Reog Tengger: Mystical Dance of the Tenggerese on Mount Bromo
Standing majestically in the huge caldera of the once ancient Mount Tengger, is Mount Bromo, The icon of East Java, a truly magnificent wonder. Its spectacular sunrise and stunning picturesque scenery have captivated tourists from all around the globe. Mount Bromo is also the home of the Tengger sub-ethnic group who until today still preserve their age-old traditions and way of life. One of these is the art of Reog. Although Reog itself originates from the neighboring regency of Ponorogo, the Reog Tengger has its own distinct characteristics that distinguish it from Reog Ponorogo.
Reog is a traditional Javanese dance from East Java that involves many elements including graceful choreography, extraordinary physical strength, as well as extravagant costumes and decorations.
The main character of Reog is the magical lion-like creature called Singa Barong. Singa Barong is a huge mask made to resemble a tiger's or leopard's head, over whose head are fans of long peacock feathers. The Singa Barong mask is notoriously heavy where the dancer must be capable of carrying the 30 to 40 kg mask by the strength of his teeth only. For this reason, people believe that the person able to execute this feat must surely possess supernatural abilities and strength.
ometimes, the Singa Barongan - sometimes called barongan - may also carry a young man or girl on the lion's head. In addition to the weight of the person sitting on top of the lion's head, therefore, the Reog dancer must then carry a weight of around 100 kilograms, and this only by the strength of his teeth. Holding this huge heavy mask by biting into it, he relies on the strength of his jaws, neck and shoulder muscles. The width of the mask itself spans more than 2.5 meters including the peacock feathers and other colorful decorations.
A Reog performance usually consists of three sets of dances while each dance is performed by several persons. The first is the opening dance, performed by warok, male dancers wearing completely black costumes symbolizing rough men wearing an intimidating mustache and other masculine attributes. The second is the Jaran Kepang dance performed by Jatil which was originally performed by a gemblak, a handsome, teenage boy wearing colorful costumes. Today female dancers usually play this role. While the third dance is the main attraction of the show performed together by all Reog dancers. The warok as the star male performer carries the large and heavy lion mask and dances on center stage while the others dance around him. To emphasize the barongan dancer's extraordinary strength, the Jatil then climbs on top, riding the lion mask and is then thus taken around the arena.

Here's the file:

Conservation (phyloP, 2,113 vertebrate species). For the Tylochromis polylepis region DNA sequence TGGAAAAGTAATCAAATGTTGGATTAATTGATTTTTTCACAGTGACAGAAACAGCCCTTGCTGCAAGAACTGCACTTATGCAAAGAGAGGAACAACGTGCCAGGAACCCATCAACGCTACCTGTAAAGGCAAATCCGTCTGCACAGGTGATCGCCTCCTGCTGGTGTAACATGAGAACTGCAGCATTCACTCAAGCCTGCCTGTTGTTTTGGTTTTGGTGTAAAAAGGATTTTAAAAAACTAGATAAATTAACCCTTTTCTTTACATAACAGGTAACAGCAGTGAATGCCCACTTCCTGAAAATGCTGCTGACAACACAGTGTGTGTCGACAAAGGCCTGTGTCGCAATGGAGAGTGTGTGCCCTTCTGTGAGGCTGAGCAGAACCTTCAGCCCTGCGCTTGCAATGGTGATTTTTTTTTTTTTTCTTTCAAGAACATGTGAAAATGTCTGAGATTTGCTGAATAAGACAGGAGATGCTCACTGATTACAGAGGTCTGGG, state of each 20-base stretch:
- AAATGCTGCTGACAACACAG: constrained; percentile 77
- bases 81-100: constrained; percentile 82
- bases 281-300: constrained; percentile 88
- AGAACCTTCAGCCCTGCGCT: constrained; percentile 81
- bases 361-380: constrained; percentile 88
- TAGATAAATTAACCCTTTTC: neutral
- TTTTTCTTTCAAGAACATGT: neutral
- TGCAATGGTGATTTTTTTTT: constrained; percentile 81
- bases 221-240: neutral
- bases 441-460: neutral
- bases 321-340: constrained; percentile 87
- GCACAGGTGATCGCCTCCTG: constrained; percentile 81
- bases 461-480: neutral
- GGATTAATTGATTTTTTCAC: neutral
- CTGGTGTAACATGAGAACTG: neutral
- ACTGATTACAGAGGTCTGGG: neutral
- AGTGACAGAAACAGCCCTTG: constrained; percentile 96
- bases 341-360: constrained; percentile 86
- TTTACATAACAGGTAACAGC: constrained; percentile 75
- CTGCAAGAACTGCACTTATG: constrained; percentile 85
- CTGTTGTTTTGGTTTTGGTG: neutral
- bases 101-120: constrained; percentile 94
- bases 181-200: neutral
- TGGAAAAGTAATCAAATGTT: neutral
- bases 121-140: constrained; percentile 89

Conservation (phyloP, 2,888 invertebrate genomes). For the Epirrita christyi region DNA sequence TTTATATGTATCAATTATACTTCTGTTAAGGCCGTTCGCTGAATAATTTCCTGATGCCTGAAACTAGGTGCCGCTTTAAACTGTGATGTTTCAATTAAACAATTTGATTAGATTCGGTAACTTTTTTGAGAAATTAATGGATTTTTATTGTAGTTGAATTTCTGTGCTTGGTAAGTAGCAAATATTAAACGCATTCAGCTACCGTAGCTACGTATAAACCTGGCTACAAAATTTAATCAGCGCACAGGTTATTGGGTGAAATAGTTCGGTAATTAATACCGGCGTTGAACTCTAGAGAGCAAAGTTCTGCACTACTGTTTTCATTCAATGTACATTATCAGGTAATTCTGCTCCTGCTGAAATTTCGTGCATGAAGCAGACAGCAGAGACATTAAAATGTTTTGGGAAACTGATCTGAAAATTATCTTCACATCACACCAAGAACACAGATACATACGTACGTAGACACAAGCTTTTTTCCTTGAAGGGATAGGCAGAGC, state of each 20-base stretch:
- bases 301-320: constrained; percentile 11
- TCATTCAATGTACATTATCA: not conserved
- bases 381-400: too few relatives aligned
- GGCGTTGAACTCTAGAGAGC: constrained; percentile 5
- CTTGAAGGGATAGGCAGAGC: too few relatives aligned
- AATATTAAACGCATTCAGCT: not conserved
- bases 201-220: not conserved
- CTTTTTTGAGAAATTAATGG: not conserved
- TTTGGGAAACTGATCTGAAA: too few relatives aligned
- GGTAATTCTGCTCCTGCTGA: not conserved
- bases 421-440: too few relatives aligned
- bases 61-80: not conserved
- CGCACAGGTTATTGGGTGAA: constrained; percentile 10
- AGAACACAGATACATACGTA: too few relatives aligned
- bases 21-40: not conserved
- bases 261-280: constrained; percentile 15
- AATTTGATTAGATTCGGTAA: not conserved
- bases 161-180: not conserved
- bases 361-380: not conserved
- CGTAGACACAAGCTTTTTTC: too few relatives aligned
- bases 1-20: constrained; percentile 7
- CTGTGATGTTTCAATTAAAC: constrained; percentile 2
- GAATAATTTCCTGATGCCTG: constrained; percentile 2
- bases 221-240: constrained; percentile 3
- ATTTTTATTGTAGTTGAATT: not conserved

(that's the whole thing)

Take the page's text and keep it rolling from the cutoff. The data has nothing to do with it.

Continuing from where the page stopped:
Origins and meaning of Reog Tengger
The Reog dance portrays the story of Klono Sewandono, king of Ponorogo who journeyed to Kediri to seek the hand of Princess Songgo Langit. On this journey, the King along with his entourage and soldiers were attacked by a vicious monster called Singa Barong, a mythical lion with peacock feathers on its head. A great battle ensued which involved not only physical fights but also using supernatural prowess.
The performance is then accompanied by vibrant music of the traditional gamelan orchestra that comprises the gendang, gong, saron, kenong, angklung, and other traditional instruments. However, distinct from the original Reog Ponorogo, Reog Tengger also incorporates modern musical instruments such as the electric guitar and bass. These are innovations made by the Tenggerese, that not only include traditional songs but also the more modern 'campur sari' tumes that are very popular among the Tengger communities.
Another different aspect of Reog Tengger, when compared to Reog Ponorogo, is that while Reog Ponorgo relies mostly on exceptional physical strength that has been developed over years of intensive training, the Reog Tengger adds more mystical elements where the barongan's dancer is brought into a trance when he performs the dance. To achieve this, special preparations are needed before each performance: A 'dukun' or 'shaman' prepare offerings to bless the performance and to attract 'spirits' to join in the performance. The offerings include gedang ayu, rokok kinangan komplet (hand-rolled cigarette consisting of areca nut, betel, and a combination of three flowers known as KembangTelon), Jenang Wonco (traditional Javanese snacks cooked in five colors: white, red, green, yellow, and black), Sego Gulung (7 rice balls with steamed egg filling), black coffee (without sugar), fresh water, kembang setaman (various types of flowers), pituan (Coconut, rice, and 5 raw eggs), and more.
When you travel to Bromo in East Java take time to witness this extraordinary performance!